He wasn't, as I recall, particularly evasive. I just had to ask the questions. (Of course, at this point the church gig was a done-deal, and I was not [and would not be] an attender.)

So: this committee had called a man to pastor their conservative, Bible-believing church, who did not believe in the inerrancy and full authority of the Bible. Because no one knew or cared to ask questions that would pin the gent down.

But he had great programs, the young man told me. The candidate really wowed them with his programs.

Surely the would-be pastor would have said he believed the Bible was inspired, though. Meaning, inspired by his definition.

This is what discernment involves. It's too bad; I wish we lived in a world where religious leaders could be relied on to say, "Well, I'd say I believed in the Bible, but I should tell you that I wouldn't mean anything like what you mean by it. And you won't hear too much of it from the pulpit."

But we don't live in that world. We live in the one where there are wolves and serpents and where we have to be constantly on guard.

And where, sadly, sometimes the sheep have to do their own guarding, since the shepherds are defaulting.

Dan Phillips's signature


16 comments:

Kirby said...

I'm tweeting this to my entire extended family.

Frank Turk said...

Yes, but who wrote the letter to the Hebrews?

DJP said...

Apollos.

NEXT!

Doug Hibbard said...

Frank:

St. Arbuck.

He brews to this day.

Doug Hibbard said...

On topic:

This matters, because there is so much fluffery out there. And because of the various default positions presented by "scholars" on TV programs. When the History Channel is telling your congregation that Bart Ehrman is a renowned New Testament Scholar, they listen.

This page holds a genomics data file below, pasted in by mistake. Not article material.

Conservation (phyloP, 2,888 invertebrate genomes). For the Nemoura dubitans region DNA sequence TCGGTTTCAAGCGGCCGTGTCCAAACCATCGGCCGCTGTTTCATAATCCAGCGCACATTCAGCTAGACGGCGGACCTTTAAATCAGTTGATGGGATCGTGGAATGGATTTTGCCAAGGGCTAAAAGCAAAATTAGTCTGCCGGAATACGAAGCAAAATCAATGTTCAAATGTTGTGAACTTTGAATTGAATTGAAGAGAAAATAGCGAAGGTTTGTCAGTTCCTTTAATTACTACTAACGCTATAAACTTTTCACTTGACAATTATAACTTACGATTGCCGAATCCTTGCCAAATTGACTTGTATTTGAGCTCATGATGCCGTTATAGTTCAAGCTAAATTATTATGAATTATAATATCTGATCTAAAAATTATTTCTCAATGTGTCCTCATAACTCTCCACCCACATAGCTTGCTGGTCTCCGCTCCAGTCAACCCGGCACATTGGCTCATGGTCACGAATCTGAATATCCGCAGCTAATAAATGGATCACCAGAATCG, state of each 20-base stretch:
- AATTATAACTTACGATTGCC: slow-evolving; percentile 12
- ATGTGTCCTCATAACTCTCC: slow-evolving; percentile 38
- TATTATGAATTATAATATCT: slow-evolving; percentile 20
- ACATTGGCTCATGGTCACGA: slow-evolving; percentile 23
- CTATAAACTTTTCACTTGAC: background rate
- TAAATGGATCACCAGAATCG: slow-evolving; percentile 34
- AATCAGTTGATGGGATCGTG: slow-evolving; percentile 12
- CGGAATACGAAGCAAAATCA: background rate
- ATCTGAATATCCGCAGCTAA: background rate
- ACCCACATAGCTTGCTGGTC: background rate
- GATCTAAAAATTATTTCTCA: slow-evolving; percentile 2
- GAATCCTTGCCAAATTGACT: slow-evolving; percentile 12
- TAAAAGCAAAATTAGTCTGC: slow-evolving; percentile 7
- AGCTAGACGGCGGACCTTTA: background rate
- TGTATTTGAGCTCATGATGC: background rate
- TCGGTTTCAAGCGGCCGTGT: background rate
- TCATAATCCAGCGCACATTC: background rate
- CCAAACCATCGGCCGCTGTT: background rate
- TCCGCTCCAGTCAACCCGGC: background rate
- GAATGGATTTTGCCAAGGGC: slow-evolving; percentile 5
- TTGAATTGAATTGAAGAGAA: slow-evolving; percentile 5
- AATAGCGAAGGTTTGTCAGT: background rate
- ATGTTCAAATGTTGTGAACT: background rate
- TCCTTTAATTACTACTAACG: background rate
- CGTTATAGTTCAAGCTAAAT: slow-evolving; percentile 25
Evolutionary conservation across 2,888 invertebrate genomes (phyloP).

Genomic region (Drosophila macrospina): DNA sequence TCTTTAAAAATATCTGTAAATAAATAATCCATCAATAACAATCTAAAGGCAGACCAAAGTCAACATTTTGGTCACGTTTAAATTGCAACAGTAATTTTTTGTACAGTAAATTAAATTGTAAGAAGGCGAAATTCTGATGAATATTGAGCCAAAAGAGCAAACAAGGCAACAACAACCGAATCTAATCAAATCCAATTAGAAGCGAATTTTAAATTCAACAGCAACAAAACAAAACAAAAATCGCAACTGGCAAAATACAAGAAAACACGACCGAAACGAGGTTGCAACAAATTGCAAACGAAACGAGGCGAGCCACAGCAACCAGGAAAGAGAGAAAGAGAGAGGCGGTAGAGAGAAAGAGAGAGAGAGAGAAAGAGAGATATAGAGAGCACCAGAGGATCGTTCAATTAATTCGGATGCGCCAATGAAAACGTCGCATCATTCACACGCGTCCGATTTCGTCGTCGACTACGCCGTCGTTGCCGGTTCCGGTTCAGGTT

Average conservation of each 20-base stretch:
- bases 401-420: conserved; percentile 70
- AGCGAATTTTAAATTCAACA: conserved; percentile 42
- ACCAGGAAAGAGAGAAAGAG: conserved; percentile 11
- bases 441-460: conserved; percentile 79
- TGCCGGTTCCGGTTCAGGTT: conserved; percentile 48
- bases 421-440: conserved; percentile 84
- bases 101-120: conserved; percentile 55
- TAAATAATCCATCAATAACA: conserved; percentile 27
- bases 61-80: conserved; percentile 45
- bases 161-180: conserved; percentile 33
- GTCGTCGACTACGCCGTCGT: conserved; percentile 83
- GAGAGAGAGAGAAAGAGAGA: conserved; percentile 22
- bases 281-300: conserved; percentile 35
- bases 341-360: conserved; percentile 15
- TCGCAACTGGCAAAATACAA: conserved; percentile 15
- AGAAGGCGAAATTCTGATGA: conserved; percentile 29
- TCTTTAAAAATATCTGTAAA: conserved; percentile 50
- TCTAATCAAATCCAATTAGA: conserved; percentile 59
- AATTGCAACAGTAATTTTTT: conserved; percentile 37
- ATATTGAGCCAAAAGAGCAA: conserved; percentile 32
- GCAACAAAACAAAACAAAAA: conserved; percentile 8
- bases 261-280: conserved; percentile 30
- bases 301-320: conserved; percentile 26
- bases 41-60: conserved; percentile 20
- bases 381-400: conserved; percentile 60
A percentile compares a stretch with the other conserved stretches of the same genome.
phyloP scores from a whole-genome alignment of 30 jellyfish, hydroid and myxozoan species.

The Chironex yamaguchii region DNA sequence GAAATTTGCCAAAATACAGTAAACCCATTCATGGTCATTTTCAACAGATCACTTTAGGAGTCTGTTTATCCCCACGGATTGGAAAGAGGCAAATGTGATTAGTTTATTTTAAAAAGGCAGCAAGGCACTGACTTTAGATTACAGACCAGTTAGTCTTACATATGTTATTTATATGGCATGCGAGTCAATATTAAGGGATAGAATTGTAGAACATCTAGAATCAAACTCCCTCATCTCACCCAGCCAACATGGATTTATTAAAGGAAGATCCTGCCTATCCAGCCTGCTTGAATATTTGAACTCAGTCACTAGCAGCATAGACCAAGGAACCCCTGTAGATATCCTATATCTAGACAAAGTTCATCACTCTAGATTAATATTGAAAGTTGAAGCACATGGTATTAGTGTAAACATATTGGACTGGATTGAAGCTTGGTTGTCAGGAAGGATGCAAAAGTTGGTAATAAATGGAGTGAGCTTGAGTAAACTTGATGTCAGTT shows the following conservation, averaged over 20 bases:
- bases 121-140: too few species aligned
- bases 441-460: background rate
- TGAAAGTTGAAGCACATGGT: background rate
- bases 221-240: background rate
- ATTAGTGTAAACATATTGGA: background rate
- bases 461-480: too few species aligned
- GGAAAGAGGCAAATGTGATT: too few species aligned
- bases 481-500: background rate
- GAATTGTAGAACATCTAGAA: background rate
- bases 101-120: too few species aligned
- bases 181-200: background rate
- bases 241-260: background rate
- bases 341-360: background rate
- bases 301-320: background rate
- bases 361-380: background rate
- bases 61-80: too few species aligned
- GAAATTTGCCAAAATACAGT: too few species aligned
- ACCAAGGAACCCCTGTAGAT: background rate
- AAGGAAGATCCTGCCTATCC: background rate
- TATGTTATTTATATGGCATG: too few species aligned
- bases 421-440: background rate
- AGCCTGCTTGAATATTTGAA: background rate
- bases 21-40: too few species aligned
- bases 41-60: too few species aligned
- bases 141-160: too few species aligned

And if the Word of God has not been held in high regard, he sounds so nice...

DJP said...

"On topic" — which is where you lose Frank, but thanks. And sad but good point.

Frank Turk said...

I thought the question was on-topic, and I love DJP's answer. I always thought "Timothy" was a good answer also, and saying Paul did it is also completely traditional and historically-adequate.

The point being (which is on-topic) that there are orthodox answers to hard questions, and that's how we should take a look at people who are claiming spiritual authority over us: do they submit the the actual spiritual authority which establishes their basis for ministry?

DJP said...

Well then, I need to clarify that it is not on-topic if one reads ham-fistedly (to mix imagery). The difference between Ephesians, the Pastorals, and 2 Peter on the one hand and Hebrews on the other is that the former all have what the latter lacks: unambiguous in-text ascription of authorship.